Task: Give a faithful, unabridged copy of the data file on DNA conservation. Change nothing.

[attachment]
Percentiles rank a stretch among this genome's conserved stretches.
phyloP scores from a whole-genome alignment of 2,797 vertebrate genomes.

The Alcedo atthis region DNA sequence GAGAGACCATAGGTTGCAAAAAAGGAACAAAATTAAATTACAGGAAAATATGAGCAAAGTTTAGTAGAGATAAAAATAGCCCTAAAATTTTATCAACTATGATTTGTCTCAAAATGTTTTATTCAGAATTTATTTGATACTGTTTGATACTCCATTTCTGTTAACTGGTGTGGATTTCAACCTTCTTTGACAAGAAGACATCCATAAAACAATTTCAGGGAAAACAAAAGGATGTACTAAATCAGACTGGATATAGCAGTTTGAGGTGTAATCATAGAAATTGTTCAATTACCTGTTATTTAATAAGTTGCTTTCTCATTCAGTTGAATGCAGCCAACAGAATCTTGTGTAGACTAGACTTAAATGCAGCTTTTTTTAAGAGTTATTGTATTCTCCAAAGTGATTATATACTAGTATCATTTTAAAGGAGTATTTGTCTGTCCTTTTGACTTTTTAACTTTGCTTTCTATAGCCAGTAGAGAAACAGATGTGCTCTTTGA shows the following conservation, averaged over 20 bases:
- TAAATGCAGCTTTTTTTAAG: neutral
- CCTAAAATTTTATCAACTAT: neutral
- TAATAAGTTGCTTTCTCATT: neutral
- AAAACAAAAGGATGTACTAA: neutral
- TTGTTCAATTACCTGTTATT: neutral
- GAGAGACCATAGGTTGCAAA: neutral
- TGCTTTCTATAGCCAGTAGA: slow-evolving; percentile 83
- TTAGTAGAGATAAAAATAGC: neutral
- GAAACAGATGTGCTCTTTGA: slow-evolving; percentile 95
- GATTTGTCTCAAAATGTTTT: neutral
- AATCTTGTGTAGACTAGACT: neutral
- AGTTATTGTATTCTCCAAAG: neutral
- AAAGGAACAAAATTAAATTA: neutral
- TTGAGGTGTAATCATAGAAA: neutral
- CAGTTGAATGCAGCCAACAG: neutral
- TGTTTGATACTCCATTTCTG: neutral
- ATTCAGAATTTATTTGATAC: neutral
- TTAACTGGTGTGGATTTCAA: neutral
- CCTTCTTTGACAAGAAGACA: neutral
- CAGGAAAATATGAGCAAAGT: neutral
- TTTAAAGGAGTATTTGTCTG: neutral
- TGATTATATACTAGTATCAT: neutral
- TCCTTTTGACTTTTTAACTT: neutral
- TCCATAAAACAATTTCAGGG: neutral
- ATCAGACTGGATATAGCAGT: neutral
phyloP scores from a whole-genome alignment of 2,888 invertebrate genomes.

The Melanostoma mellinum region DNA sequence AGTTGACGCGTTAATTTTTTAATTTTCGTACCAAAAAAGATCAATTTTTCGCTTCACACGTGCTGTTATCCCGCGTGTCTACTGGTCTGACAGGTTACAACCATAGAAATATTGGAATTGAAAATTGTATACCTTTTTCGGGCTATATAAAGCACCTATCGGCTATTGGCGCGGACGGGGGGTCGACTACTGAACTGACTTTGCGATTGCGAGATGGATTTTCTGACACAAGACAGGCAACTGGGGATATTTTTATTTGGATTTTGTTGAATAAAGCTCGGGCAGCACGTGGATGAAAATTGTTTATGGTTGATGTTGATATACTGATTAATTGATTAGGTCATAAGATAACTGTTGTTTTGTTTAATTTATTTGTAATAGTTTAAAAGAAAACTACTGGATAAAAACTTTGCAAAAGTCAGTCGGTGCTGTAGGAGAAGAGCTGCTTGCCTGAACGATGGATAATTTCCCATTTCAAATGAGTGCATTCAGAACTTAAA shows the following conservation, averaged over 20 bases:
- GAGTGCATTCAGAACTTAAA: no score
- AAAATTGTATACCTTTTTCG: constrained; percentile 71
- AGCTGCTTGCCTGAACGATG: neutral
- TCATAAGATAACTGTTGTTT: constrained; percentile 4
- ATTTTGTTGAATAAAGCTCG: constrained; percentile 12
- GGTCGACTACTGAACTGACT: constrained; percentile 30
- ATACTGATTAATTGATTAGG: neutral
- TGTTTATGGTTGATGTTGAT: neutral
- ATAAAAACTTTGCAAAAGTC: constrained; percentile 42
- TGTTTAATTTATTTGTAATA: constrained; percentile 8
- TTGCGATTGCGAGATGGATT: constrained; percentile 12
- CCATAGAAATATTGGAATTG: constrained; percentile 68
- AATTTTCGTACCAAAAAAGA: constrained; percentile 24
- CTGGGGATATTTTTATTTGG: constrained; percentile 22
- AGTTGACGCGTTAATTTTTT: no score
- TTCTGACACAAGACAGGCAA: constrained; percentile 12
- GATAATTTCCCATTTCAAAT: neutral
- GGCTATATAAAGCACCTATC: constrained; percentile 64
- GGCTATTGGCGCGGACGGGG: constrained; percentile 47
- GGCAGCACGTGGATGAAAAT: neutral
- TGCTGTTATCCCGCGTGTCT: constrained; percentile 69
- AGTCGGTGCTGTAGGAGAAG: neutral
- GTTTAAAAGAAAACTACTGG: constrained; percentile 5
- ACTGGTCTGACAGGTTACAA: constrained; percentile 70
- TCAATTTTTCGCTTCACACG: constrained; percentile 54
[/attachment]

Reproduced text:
Percentiles rank a stretch among this genome's conserved stretches.
phyloP scores from a whole-genome alignment of 2,797 vertebrate genomes.

The Alcedo atthis region DNA sequence GAGAGACCATAGGTTGCAAAAAAGGAACAAAATTAAATTACAGGAAAATATGAGCAAAGTTTAGTAGAGATAAAAATAGCCCTAAAATTTTATCAACTATGATTTGTCTCAAAATGTTTTATTCAGAATTTATTTGATACTGTTTGATACTCCATTTCTGTTAACTGGTGTGGATTTCAACCTTCTTTGACAAGAAGACATCCATAAAACAATTTCAGGGAAAACAAAAGGATGTACTAAATCAGACTGGATATAGCAGTTTGAGGTGTAATCATAGAAATTGTTCAATTACCTGTTATTTAATAAGTTGCTTTCTCATTCAGTTGAATGCAGCCAACAGAATCTTGTGTAGACTAGACTTAAATGCAGCTTTTTTTAAGAGTTATTGTATTCTCCAAAGTGATTATATACTAGTATCATTTTAAAGGAGTATTTGTCTGTCCTTTTGACTTTTTAACTTTGCTTTCTATAGCCAGTAGAGAAACAGATGTGCTCTTTGA shows the following conservation, averaged over 20 bases:
- TAAATGCAGCTTTTTTTAAG: neutral
- CCTAAAATTTTATCAACTAT: neutral
- TAATAAGTTGCTTTCTCATT: neutral
- AAAACAAAAGGATGTACTAA: neutral
- TTGTTCAATTACCTGTTATT: neutral
- GAGAGACCATAGGTTGCAAA: neutral
- TGCTTTCTATAGCCAGTAGA: slow-evolving; percentile 83
- TTAGTAGAGATAAAAATAGC: neutral
- GAAACAGATGTGCTCTTTGA: slow-evolving; percentile 95
- GATTTGTCTCAAAATGTTTT: neutral
- AATCTTGTGTAGACTAGACT: neutral
- AGTTATTGTATTCTCCAAAG: neutral
- AAAGGAACAAAATTAAATTA: neutral
- TTGAGGTGTAATCATAGAAA: neutral
- CAGTTGAATGCAGCCAACAG: neutral
- TGTTTGATACTCCATTTCTG: neutral
- ATTCAGAATTTATTTGATAC: neutral
- TTAACTGGTGTGGATTTCAA: neutral
- CCTTCTTTGACAAGAAGACA: neutral
- CAGGAAAATATGAGCAAAGT: neutral
- TTTAAAGGAGTATTTGTCTG: neutral
- TGATTATATACTAGTATCAT: neutral
- TCCTTTTGACTTTTTAACTT: neutral
- TCCATAAAACAATTTCAGGG: neutral
- ATCAGACTGGATATAGCAGT: neutral
phyloP scores from a whole-genome alignment of 2,888 invertebrate genomes.

The Melanostoma mellinum region DNA sequence AGTTGACGCGTTAATTTTTTAATTTTCGTACCAAAAAAGATCAATTTTTCGCTTCACACGTGCTGTTATCCCGCGTGTCTACTGGTCTGACAGGTTACAACCATAGAAATATTGGAATTGAAAATTGTATACCTTTTTCGGGCTATATAAAGCACCTATCGGCTATTGGCGCGGACGGGGGGTCGACTACTGAACTGACTTTGCGATTGCGAGATGGATTTTCTGACACAAGACAGGCAACTGGGGATATTTTTATTTGGATTTTGTTGAATAAAGCTCGGGCAGCACGTGGATGAAAATTGTTTATGGTTGATGTTGATATACTGATTAATTGATTAGGTCATAAGATAACTGTTGTTTTGTTTAATTTATTTGTAATAGTTTAAAAGAAAACTACTGGATAAAAACTTTGCAAAAGTCAGTCGGTGCTGTAGGAGAAGAGCTGCTTGCCTGAACGATGGATAATTTCCCATTTCAAATGAGTGCATTCAGAACTTAAA shows the following conservation, averaged over 20 bases:
- GAGTGCATTCAGAACTTAAA: no score
- AAAATTGTATACCTTTTTCG: constrained; percentile 71
- AGCTGCTTGCCTGAACGATG: neutral
- TCATAAGATAACTGTTGTTT: constrained; percentile 4
- ATTTTGTTGAATAAAGCTCG: constrained; percentile 12
- GGTCGACTACTGAACTGACT: constrained; percentile 30
- ATACTGATTAATTGATTAGG: neutral
- TGTTTATGGTTGATGTTGAT: neutral
- ATAAAAACTTTGCAAAAGTC: constrained; percentile 42
- TGTTTAATTTATTTGTAATA: constrained; percentile 8
- TTGCGATTGCGAGATGGATT: constrained; percentile 12
- CCATAGAAATATTGGAATTG: constrained; percentile 68
- AATTTTCGTACCAAAAAAGA: constrained; percentile 24
- CTGGGGATATTTTTATTTGG: constrained; percentile 22
- AGTTGACGCGTTAATTTTTT: no score
- TTCTGACACAAGACAGGCAA: constrained; percentile 12
- GATAATTTCCCATTTCAAAT: neutral
- GGCTATATAAAGCACCTATC: constrained; percentile 64
- GGCTATTGGCGCGGACGGGG: constrained; percentile 47
- GGCAGCACGTGGATGAAAAT: neutral
- TGCTGTTATCCCGCGTGTCT: constrained; percentile 69
- AGTCGGTGCTGTAGGAGAAG: neutral
- GTTTAAAAGAAAACTACTGG: constrained; percentile 5
- ACTGGTCTGACAGGTTACAA: constrained; percentile 70
- TCAATTTTTCGCTTCACACG: constrained; percentile 54